Friday, August 1, 2014

Accountability vs. Responsibility

Folks keep demanding accountability in education. I'm pretty sure what we want is responsibility. We often use the terms as if they're interchangeable, but they aren't.

Accountability is about giving an accounting, reporting, proving to someone that you have done what they require of you, and proving it in the manner of their choosing. Responsibility is about having a duty, a personal requirement to deal with something.

When I take responsibility, it's a choice I make, and I answer first and foremost to myself. When I am held accountable, I'm held by someone else, and I answer first and foremost to them.

When I am responsible for something, it is my problem. I own it. When I am accountable, I am taking care of somebody else's problem. They own it.

When I am responsible, I need to get things right. I define my success. When I am accountable, I need to present the proper appearance to match someone else's idea of success.

When I am responsible, I can make whatever adjustments and decisions I need to as the need arises. When I am accountable, I'm only safe when I run all changes, revisions, and adjustments past the person who really owns the task-- the person to whom I'm accountable.

I honor my responsibilities because they matter to me. I meet my responsibilities because I don't want to let people down, because I want to look myself in the mirror, because I want to think of myself as someone who does what's right. I meet my accountability requirements because if I don't, someone will punish me (and the greater the accountability, the more that punishment will hurt me).

Responsibility comes with power (and vice versa). Accountability comes with little power.

Responsibility is personal. Accountability is impersonal.

Responsibility requires you to call upon, nurture, exercise, and grow your own best personal qualities. Accountability requires you to repress anything that's not approved by those to whom you are accountable. Responsibility helps you become the best version of yourself. Accountability stunts and twists that growth.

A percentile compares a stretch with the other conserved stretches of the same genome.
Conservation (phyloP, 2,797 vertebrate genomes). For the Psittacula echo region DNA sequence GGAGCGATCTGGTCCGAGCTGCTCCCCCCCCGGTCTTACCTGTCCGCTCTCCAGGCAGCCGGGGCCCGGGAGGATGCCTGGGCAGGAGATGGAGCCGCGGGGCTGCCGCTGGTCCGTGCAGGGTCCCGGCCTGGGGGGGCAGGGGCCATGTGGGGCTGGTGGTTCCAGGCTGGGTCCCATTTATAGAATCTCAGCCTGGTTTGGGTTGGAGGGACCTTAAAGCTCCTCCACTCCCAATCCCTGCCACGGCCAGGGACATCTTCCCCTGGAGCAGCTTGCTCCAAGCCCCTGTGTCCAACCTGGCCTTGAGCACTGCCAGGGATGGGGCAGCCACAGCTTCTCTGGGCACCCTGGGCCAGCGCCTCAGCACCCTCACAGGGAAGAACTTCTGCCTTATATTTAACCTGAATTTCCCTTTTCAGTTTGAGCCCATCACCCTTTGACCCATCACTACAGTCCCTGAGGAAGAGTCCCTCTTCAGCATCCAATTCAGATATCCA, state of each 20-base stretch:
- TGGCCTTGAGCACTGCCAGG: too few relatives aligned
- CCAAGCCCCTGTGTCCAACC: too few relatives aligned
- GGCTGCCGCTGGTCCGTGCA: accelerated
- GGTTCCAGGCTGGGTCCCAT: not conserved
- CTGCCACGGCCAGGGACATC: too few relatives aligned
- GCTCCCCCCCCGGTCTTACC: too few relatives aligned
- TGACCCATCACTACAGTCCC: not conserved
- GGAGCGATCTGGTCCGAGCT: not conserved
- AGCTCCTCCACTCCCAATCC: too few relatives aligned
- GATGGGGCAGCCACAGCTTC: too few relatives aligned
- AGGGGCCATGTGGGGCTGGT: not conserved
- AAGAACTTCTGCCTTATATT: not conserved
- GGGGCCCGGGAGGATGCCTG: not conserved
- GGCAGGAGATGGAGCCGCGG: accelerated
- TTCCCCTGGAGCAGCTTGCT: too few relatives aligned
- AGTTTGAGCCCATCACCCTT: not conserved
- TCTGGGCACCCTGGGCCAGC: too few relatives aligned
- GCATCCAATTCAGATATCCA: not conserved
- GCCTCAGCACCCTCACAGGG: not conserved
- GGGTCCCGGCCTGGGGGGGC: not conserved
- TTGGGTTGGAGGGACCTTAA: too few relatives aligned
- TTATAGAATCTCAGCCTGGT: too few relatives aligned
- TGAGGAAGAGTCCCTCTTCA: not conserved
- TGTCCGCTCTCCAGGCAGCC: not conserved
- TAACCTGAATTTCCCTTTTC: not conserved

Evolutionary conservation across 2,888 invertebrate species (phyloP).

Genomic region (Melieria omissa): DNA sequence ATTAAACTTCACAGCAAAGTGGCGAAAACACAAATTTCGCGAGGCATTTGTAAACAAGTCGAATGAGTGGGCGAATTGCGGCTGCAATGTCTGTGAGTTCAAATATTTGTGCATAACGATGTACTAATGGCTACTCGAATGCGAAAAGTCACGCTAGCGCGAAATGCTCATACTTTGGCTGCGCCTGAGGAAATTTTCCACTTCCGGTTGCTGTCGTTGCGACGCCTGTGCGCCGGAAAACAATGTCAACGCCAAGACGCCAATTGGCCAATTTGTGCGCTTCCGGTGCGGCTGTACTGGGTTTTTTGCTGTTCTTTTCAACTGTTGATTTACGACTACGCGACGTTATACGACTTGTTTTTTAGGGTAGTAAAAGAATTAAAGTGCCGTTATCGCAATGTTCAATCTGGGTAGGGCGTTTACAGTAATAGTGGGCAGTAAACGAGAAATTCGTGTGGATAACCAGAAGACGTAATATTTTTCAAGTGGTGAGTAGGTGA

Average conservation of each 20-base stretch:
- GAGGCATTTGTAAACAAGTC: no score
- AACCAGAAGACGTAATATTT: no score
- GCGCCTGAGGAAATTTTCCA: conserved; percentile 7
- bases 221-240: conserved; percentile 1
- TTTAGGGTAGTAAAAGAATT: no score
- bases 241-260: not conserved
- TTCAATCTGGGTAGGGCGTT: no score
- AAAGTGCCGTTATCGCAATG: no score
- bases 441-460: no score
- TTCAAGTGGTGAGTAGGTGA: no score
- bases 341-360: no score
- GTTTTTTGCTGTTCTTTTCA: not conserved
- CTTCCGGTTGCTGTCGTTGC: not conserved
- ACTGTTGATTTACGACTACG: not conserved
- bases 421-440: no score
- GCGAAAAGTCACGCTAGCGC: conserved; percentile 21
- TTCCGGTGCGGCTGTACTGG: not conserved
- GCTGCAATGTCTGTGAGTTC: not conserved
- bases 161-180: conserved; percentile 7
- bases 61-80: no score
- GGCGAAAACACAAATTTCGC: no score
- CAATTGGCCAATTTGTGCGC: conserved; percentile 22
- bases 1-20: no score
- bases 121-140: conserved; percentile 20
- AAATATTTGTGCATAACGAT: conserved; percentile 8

The foundation of responsibility is relationships. I don't want to let people down because I have a relationship with them. I want to be able to look myself in the mirror because knowing who I am, and being okay with it, is fundamental to my relationship with everyone else. Accountability is anathema to relationship. When you hurt me, in order to "hold me accountable," that breaks the bridges between us. It's easier for both of us if we don't have any kind of relationship.

Because responsibility is built on relationship, it takes time to create and nourish it. Responsibility grows best in an atmosphere of respect and trust and support. Accountability is quick and simple. I don't even have to meet you to "hold you accountable." It's faster and easier and more readily scalable if you don't.

Accountability is what you impose when you don't have the time or patience to develop responsibility.

Responsibility is about doing the right thing. Accountability is about following orders correctly, going through the approved motions.

We know all this. Teachers and parents wrestle with this distinction all the time. We have our times when we are pushed into the accountability corner ("Just DO it-- or else!") and it never feels good. It feels like failure. It feels desperation. It feels like we've already lost.

We know that a student who is doing good work out of pride and joy of accomplishment is doing far better than one who's going through the motions because we threatened him with the punishment of losing points or losing recess. We know that there have to be consequences, but if we're all about consequences, our students are lost to us and we are down to a Hail Mary of quick fix desperation.

Accountability is just a fancy word for "These yahoos won't do anything right unless we threaten them with serious punishment for screwing up." If we hear a fellow teacher or administrator say that, we would not think, "Boy, that's the professional I want to be! That sounds like the road to success."

You don't have to be a teacher to know these things. Hell, there's actual science that says the same thing in fancier words. But we repeatedly hear calls for accountability. Yes, the tests aren't perfect, but how else will we hold states/schools/teachers accountable? Tenure is bad because it keeps us from holding teachers accountable. A quick, dirty google turns up 650K hits for "accountability in education."

Look, there are certainly things for which teachers and schools should be held accountable. But if we make accountability the be-all and end-all of the system, we will build a brutal, punishing system that crushes all the character traits we say we want. I like a little pepper on my hamburger, but that doesn't make it a good idea to craft an entire patty out of solid pepper. We can't throw out all accountability in education, but we cannot make it the foundation of the system, either. It will not bring out the best in our teachers, our schools, or our students.

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